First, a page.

Bursary scheme is a step forward – but more must be done on teacher recruitment and retention, say industry leaders
More than 600 further education teacher trainees have received a bursary worth up to £26,000 in the 2020-21 academic year, Tes can reveal.
The government’s FE Initial Teacher Education (ITE) bursaries were awarded from a pot of £11 million, varied from £12,000 to £26,000 and were awarded for those teaching shortage subjects like maths, sciences, engineering, manufacturing, computing and English.
Funding was also made available for those training to teach learners with special educational needs and disabilities (SEND).
The bursaries were one part of a £24 million package to train FE staff announced last February.
The package also included grants for FE providers for trainees who are training in-service, £10 million to expand the government’s Taking Teaching Further programme, and £3 million for high-quality mentor training programmes, designed and delivered by the Education and Training Foundation (ETF).
And in last week’s Skills for Jobs White Paper, the government set out its proposals to support outstanding teaching in FE. Suggestions included a new national recruitment campaign, improved CPD and facilitating a strong relationship between industry and providers.
‘A real recruitment and retention issue in FE’
Kirsti Lord, Association of Colleges’ deputy chief executive, said that this is “a real recruitment and retention issue in further education with some subjects facing bigger gaps than others”.
“Financial incentives such as training bursaries and investment in initial teacher training and remission for those starting out in FE are a good step, but there is still much more to do to ensure talented people think of a career in FE as an option for them,” she said. “Long-term funding challenges have meant colleges are unable to match the pay potential lecturers would earn by staying in industry, or by choosing to teach in schools.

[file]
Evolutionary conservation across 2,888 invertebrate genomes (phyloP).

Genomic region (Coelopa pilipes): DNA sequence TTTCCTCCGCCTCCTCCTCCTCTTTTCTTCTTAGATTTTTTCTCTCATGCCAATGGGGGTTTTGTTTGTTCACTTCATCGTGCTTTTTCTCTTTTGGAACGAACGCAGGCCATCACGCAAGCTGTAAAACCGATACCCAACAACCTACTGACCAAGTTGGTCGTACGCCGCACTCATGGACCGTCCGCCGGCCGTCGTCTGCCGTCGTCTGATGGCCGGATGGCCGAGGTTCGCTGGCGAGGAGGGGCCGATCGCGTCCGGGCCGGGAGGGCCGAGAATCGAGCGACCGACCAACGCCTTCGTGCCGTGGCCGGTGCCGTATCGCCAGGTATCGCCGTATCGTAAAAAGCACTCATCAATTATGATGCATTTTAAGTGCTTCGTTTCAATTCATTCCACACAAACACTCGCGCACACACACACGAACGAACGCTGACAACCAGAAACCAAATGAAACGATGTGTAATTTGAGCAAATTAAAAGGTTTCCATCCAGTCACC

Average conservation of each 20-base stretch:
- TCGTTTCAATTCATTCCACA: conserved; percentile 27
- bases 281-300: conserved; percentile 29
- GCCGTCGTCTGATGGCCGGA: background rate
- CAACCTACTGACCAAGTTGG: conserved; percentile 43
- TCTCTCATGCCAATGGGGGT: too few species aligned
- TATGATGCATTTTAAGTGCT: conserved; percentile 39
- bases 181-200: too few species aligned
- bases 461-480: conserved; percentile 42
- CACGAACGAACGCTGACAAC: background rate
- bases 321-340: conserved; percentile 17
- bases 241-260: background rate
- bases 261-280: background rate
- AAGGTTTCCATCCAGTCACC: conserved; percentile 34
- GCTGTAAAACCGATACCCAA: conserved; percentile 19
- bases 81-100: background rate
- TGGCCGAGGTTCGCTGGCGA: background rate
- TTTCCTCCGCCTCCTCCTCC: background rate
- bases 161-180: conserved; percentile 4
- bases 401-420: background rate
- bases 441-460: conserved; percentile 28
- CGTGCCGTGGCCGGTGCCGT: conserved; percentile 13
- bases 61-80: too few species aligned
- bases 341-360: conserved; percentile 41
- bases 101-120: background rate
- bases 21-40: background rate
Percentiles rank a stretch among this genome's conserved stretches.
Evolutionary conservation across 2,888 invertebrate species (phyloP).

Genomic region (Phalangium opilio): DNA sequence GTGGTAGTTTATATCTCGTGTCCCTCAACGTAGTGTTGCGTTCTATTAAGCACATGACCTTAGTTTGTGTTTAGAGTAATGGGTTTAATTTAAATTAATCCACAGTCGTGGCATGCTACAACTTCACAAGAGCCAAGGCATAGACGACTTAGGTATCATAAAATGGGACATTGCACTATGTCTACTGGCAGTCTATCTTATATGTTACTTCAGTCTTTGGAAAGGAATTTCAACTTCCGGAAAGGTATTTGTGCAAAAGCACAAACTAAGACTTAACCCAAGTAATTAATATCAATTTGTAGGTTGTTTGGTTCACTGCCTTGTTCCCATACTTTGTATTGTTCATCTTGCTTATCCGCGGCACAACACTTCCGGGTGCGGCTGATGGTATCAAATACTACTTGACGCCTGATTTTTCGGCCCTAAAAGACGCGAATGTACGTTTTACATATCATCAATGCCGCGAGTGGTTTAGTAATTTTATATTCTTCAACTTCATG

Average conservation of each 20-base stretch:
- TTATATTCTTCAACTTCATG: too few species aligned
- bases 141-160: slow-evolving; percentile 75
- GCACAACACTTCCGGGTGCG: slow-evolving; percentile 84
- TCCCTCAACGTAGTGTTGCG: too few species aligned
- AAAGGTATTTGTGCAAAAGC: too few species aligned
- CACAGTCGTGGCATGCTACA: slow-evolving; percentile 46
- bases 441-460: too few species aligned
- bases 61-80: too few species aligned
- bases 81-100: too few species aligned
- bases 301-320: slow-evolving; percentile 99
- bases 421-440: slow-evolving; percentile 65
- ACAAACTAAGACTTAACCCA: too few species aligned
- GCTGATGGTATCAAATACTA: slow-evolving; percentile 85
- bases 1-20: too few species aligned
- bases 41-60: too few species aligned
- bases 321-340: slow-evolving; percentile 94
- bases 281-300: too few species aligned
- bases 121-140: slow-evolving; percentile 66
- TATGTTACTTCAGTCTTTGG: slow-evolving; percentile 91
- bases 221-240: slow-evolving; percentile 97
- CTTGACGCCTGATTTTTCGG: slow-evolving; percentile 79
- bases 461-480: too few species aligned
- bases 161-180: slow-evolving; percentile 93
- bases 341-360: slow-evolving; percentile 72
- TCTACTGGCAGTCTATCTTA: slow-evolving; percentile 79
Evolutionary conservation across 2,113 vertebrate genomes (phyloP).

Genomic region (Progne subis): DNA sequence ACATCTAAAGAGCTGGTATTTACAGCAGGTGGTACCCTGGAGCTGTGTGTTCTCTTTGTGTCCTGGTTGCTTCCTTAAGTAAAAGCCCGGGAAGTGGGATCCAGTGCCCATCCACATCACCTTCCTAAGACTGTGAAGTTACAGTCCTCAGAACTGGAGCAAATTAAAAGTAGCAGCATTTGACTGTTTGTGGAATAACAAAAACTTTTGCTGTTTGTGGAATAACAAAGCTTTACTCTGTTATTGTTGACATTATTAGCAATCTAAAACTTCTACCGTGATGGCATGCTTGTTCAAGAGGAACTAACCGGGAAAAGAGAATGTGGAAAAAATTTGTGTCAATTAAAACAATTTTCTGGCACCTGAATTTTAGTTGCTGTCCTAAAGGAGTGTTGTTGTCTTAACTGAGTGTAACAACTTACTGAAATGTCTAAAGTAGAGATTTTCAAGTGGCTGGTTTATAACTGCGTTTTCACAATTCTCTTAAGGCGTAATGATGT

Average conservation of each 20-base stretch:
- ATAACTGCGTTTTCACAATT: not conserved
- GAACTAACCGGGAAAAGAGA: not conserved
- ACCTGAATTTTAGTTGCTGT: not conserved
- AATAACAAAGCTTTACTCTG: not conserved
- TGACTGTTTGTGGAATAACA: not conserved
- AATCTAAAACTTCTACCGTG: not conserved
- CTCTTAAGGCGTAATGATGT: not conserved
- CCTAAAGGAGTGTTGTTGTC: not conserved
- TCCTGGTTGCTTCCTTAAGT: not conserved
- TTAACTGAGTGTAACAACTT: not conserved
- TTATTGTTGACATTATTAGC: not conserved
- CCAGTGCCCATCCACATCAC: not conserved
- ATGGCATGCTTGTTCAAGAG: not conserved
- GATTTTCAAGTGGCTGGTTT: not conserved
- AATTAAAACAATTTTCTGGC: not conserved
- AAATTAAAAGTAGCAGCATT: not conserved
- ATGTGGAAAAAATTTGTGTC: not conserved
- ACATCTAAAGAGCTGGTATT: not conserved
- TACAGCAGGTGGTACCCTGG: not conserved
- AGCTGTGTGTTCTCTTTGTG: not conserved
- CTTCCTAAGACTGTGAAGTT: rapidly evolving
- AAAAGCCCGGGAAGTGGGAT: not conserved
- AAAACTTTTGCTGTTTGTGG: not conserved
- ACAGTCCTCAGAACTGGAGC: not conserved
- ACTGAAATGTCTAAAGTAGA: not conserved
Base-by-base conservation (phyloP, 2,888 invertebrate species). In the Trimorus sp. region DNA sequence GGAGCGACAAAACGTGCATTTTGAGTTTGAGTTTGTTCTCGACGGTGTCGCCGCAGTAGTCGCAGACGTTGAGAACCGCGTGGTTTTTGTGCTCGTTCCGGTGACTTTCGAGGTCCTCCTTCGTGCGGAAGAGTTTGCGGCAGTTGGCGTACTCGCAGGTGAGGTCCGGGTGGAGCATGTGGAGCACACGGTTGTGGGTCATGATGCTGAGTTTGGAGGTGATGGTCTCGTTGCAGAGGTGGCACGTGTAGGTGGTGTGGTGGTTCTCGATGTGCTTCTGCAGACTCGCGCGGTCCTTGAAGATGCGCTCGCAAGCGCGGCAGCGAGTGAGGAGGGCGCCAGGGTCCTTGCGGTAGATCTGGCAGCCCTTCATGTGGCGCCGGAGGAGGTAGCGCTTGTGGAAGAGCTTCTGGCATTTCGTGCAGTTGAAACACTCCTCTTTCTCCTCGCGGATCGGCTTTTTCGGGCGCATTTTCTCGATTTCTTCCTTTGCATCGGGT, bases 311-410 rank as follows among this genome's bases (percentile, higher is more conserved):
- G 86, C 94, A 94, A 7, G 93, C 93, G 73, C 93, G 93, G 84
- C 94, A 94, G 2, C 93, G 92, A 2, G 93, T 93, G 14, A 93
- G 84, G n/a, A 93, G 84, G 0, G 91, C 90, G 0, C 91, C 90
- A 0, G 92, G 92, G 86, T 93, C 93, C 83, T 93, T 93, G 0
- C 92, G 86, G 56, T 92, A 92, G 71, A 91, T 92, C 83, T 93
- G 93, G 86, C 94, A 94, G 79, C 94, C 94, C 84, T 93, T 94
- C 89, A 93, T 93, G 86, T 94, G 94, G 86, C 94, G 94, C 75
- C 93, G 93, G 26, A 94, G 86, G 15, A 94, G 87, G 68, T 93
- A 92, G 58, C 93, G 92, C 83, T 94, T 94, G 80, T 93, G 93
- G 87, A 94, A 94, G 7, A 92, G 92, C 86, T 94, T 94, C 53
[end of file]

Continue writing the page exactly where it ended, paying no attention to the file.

“The White Paper’s ambitions on teacher recruitment are definitely a step in the right direction. The challenge will be simplifying the current recruitment incentives into an accessible system that incentivises and supports training of strong staff. To achieve it, the strategy must be able to attract a new, diverse and inspired generation – a plan that offers continuous CPD, provides strong links back to industry and, crucially, is backed up by long-term funding that means teaching in FE is a viable career for prospective recruits.”
Howard Pilott, national head of initial teacher education at the Education and Training Foundation, said: “The recent FE White Paper stressed the importance of the people who lead and teach in the FE and training sector and recruiting more high-calibre individuals into it. The ETF welcomes that focus.
“While the acknowledged shortage of teachers in the sector – particularly in some subjects – means there is still more to do, that so many individuals have applied to train to teach the priority subjects for which these bursaries are available is positive news.
“It is vital for the success of the sector and its learners that the focus on recruiting and retaining new teaching talent continues to be a priority.”
A Department for Education spokesperson said: “Our financial incentives programmes are designed to give the FE sector the support they need to recruit and retain the best teachers possible. We are delighted that we were able to support over 600 more talented individuals to become FE teachers during the current academic year in key subject areas including mathematics, engineering and special needs and disability.
“Our Skills for Jobs White Paper makes clear we will continue the bursaries and grants programme for a further year in 2021-22. We are also offering a new mentor training programme to ensure that a cadre of high-quality mentors are in place to support new teachers entering the sector.”